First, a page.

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For 2008 election, Al Gore could be the real deal

By ROBYN E. BLUMNER
Published July 30, 2006


Al Gore, where have you been all my life?

Oh, I don't mean the alpha-male wanna-be, that scripted, stiff, uninspired candidate for president in 2000. I mean the self-effacing movie star with man-of-steel conviction from An Inconvenient Truth, who is trying to shake this country by the shoulders over the dire consequences of global warming. From the ashes of his overhandled "be everything to everybody" campaign rose the real Al Gore, a confident, wonkish, accessible intellect who has a supremely important question for inhabitants of Earth : How long can you tread water?

This is the man, with his charts and facts and rising seas message, that the Democrats should enlist in 2008.

Others have succeeded in winning the presidency after suffering defeat in general or primary elections, Nixon and Reagan to name just two. And Gore wouldn't have to go up against the Hillary Rodham Clinton big-donor fundraising machine. As Howard Dean demonstrated, the Internet is a gold mine of small-increment moneyraising that can produce huge sums - $59-million in Dean's case. As long as a candidate is in the race to be a leader as opposed to "not a loser," there are plenty of concerned Democrats of average means willing to give.

A candidate who operates with the candor, sincerity and smarts of someone not beholden to focus groups and polling data is what rank-and-file Democrats desperately want. By all accounts, Gore understands this now and would resist any reformatting by consultants.

America is ready for an adult like Gore to take charge and put the nation back on sensible footing: a footing where deficits do matter, where energy conservation is not sneered at as a "personal virtue" but is an aggressive national policy, and where science, facts and reality drive public policy, not the Christian Right's neo-medieval agenda.

George W. Bush, with his wishful-thinking governance and "Russia's big and so is China" understanding of the world, has handicapped our future by steering us into an interminable occupation, keeping us shackled to oil and adding trillions to our national debt. Putting things right, to the extent it is possible, and planning for the challenges ahead will take someone of enormous capability. Al Gore, the real Al Gore, is that man.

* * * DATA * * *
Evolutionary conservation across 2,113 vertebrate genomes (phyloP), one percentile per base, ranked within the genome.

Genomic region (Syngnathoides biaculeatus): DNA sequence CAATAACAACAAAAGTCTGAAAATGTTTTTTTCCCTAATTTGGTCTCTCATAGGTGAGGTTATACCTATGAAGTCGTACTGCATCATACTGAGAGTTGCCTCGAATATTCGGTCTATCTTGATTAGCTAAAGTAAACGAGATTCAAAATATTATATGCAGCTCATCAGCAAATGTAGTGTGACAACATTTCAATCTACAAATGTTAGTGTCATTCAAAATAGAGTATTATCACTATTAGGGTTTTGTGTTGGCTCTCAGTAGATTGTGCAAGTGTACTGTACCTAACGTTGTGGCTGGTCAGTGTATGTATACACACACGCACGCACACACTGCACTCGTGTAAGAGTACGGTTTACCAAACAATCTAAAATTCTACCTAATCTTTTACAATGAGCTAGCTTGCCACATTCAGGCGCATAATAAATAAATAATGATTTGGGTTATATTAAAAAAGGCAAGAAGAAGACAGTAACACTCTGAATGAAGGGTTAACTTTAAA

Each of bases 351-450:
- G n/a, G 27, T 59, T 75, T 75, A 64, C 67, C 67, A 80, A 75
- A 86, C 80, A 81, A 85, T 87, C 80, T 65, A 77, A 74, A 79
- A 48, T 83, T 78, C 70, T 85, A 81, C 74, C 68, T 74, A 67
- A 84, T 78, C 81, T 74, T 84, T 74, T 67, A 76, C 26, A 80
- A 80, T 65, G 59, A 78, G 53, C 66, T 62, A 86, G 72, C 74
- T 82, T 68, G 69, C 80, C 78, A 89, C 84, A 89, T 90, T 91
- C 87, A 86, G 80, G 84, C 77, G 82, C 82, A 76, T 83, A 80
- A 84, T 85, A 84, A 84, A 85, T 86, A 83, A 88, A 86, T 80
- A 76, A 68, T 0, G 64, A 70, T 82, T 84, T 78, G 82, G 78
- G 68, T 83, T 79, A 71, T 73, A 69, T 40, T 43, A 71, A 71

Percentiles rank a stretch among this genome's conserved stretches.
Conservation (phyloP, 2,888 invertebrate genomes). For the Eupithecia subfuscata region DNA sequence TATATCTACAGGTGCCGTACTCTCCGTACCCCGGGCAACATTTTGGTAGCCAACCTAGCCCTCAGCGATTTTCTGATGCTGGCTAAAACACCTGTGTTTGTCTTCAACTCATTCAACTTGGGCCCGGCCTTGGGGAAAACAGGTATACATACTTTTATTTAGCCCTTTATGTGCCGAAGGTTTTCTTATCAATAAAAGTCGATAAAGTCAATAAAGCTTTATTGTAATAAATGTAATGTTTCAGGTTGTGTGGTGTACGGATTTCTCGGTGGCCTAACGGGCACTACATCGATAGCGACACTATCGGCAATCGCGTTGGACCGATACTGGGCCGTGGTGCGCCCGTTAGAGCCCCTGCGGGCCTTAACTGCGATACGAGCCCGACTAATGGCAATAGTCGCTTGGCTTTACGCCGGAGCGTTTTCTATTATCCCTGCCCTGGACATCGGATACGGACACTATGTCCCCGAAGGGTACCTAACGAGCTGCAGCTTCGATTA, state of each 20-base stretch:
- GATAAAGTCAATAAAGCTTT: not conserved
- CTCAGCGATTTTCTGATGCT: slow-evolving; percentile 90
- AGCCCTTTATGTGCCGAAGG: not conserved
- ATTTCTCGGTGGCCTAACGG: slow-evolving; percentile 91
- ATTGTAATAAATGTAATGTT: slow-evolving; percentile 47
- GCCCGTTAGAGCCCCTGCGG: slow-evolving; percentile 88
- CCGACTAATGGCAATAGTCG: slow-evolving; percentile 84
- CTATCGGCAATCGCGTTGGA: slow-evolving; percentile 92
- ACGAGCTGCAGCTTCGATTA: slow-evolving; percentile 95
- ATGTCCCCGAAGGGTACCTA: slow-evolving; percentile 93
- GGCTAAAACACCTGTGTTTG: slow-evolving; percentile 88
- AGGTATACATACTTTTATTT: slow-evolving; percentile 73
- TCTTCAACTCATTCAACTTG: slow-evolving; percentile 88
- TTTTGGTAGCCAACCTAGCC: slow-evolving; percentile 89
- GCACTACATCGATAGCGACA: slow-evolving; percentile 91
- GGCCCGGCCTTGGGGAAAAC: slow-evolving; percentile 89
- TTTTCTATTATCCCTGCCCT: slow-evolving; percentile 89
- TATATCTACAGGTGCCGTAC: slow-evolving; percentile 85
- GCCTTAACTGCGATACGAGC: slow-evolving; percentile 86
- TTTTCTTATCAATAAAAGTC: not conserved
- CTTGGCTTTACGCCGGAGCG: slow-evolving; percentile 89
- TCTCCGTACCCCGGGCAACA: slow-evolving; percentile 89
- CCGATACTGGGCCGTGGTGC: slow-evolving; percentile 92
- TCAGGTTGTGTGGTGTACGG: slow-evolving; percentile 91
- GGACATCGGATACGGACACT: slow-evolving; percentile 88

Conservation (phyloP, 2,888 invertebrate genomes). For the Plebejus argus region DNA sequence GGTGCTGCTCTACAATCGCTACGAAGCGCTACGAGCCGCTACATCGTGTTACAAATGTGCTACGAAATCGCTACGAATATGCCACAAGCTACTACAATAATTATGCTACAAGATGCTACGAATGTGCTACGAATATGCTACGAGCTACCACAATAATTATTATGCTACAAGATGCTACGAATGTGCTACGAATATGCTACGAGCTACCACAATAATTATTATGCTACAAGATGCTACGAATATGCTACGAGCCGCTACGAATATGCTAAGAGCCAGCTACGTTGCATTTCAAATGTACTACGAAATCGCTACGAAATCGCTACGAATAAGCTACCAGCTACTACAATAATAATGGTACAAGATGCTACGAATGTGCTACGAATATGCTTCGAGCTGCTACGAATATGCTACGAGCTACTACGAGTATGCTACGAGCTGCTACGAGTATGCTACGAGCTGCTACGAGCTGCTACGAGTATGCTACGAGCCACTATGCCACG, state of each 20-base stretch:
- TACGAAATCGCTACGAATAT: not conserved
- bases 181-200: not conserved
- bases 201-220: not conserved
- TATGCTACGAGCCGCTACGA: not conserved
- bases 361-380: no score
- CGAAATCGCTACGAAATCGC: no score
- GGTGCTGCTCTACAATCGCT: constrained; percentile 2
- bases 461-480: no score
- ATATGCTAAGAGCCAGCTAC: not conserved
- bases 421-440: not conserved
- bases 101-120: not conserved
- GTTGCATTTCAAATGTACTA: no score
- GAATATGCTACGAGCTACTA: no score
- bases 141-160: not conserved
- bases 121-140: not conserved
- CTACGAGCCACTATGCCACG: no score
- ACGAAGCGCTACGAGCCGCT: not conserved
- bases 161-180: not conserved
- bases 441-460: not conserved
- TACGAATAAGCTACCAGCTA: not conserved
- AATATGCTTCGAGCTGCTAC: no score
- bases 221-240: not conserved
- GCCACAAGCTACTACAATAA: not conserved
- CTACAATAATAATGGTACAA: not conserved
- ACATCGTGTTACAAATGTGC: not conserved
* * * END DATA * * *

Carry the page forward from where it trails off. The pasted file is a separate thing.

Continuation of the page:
Gore escaped into academia following his wounding in 2000, teaching a class at Columbia's school of journalism in the spring semester of 2001. But since then, Gore has reared up like a mustang and galloped back into the fray. His speeches have been anything but careful and are being distributed through the liberal advocacy giant MoveOn.org. It is Gore's way of speaking directly to millions of Americans, without the mainstream media outlets filtering his message.

As reported by the American Prospect in April, Gore feels strongly that today's media is failing in its duty to inform the public. Former FCC chairman and longtime Gore friend Reed Hundt summed it up like this: "Gore's own view is that he sighed noisily in the debate and used the wrong telephone line to ask for money and the media said these are momentous events. Meanwhile, they ignore global warming and the failure to catch Osama and the destruction of the safety net."

So true. Dean's candidacy imploded due to "the scream"; John Kerry's 20-year record of public service in the Senate was boiled down to, "I actually did vote for the $87-billion before I voted against it." The media treat the presidential race as if it were a contest for student body president, where one's gaffes and quirks are more important than the issues. No wonder Gore is reluctant to try again.

Nonetheless, Democrats and the country need him. Gore's speeches over the last three years have been emphatic, insightful critiques of the Bush administration on everything from the Iraq war to the warrantless wiretapping of Americans. But it is the message he is sending through his sleeper of a movie regarding our planet's fragility that will resonate loudest.

Gore told Rolling Stone, "Right now we are borrowing huge amounts of money from China to buy huge amounts of oil from the most unstable region of the world, and to bring it here and burn it in ways that destroy the habitability of the planet. That is nuts! We have to change every aspect of that."

And I want a president who sees those massive reorderings as an essential priority - much more so than the permanent repeal of estate taxes for America's richest families or the protection of blastocysts in a petri dish.

Gore has given no indication that he will run again. There is a DraftGore.com Web-based effort and a lot of talk in progressive publications, but no promising signals from the guy himself.

Come on, Al. Give it one more go. You're ready. Rather than reinventing government, you have reinvented yourself - as the real deal.

[Last modified July 29, 2006, 10:35:24]


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